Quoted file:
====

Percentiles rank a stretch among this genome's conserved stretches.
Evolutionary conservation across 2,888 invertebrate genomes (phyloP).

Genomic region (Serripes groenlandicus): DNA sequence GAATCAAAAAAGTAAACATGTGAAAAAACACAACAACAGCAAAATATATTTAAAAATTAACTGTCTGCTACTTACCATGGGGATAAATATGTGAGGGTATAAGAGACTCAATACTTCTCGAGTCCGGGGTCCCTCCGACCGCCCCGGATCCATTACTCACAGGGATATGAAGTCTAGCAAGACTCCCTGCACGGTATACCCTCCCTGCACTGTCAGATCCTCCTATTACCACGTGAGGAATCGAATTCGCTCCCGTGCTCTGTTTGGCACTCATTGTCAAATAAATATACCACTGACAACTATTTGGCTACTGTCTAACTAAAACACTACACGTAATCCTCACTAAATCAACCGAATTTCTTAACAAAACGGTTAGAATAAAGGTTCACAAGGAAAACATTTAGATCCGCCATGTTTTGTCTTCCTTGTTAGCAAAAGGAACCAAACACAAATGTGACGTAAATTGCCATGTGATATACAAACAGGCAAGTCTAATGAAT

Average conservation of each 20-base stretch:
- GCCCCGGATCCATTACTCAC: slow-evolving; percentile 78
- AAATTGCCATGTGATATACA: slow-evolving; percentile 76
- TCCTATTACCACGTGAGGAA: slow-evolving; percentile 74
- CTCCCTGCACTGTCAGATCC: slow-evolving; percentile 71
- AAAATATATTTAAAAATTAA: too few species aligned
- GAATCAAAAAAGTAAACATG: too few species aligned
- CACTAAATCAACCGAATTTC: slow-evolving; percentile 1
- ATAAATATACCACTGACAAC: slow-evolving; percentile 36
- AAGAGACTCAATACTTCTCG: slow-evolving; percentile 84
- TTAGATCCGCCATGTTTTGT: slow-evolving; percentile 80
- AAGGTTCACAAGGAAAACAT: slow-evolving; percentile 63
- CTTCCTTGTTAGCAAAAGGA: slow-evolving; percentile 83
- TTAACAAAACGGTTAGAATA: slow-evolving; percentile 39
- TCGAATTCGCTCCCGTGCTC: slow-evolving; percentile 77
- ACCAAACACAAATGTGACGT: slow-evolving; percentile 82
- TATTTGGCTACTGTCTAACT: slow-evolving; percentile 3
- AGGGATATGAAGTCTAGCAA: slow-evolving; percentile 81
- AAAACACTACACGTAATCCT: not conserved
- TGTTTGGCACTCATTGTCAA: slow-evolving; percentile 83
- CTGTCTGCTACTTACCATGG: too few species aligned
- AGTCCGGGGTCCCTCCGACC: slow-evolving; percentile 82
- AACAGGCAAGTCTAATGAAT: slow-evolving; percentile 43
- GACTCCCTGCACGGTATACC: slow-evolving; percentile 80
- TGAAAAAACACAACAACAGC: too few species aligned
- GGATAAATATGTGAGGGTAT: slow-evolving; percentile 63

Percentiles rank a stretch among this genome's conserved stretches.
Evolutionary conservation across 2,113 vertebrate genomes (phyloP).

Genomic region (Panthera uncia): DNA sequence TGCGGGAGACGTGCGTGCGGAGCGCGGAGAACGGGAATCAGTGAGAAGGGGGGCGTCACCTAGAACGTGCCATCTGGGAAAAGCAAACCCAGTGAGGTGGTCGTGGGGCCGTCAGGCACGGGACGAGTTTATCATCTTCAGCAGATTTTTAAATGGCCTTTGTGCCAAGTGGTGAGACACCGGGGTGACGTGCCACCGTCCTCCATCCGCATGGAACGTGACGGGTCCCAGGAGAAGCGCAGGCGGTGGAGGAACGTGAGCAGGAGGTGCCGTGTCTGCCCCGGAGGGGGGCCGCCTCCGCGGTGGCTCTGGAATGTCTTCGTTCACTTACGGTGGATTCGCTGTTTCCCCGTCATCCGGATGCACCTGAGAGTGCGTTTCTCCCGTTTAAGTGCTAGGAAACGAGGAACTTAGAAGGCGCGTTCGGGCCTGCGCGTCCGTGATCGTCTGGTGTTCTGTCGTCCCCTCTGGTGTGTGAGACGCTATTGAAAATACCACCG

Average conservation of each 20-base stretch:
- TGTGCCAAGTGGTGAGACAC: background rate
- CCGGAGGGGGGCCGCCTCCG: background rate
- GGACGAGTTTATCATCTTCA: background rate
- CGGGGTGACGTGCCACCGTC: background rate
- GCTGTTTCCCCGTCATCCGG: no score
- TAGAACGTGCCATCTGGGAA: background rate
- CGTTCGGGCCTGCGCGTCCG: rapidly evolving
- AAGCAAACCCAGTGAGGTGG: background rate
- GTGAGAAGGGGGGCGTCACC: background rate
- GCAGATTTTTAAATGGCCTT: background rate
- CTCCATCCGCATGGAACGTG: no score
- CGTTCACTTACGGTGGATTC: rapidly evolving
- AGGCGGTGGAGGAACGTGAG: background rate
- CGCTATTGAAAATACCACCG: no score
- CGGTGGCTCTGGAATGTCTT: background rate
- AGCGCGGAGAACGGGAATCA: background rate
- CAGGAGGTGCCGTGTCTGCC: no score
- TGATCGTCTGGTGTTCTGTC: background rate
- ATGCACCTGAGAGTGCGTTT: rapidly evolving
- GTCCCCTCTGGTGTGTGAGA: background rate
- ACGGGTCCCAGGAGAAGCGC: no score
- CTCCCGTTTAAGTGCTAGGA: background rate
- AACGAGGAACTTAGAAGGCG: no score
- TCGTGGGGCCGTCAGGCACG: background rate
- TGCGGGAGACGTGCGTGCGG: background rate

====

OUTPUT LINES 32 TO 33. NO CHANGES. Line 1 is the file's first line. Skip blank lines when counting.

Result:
Genomic region (Panthera uncia): DNA sequence TGCGGGAGACGTGCGTGCGGAGCGCGGAGAACGGGAATCAGTGAGAAGGGGGGCGTCACCTAGAACGTGCCATCTGGGAAAAGCAAACCCAGTGAGGTGGTCGTGGGGCCGTCAGGCACGGGACGAGTTTATCATCTTCAGCAGATTTTTAAATGGCCTTTGTGCCAAGTGGTGAGACACCGGGGTGACGTGCCACCGTCCTCCATCCGCATGGAACGTGACGGGTCCCAGGAGAAGCGCAGGCGGTGGAGGAACGTGAGCAGGAGGTGCCGTGTCTGCCCCGGAGGGGGGCCGCCTCCGCGGTGGCTCTGGAATGTCTTCGTTCACTTACGGTGGATTCGCTGTTTCCCCGTCATCCGGATGCACCTGAGAGTGCGTTTCTCCCGTTTAAGTGCTAGGAAACGAGGAACTTAGAAGGCGCGTTCGGGCCTGCGCGTCCGTGATCGTCTGGTGTTCTGTCGTCCCCTCTGGTGTGTGAGACGCTATTGAAAATACCACCG

Average conservation of each 20-base stretch: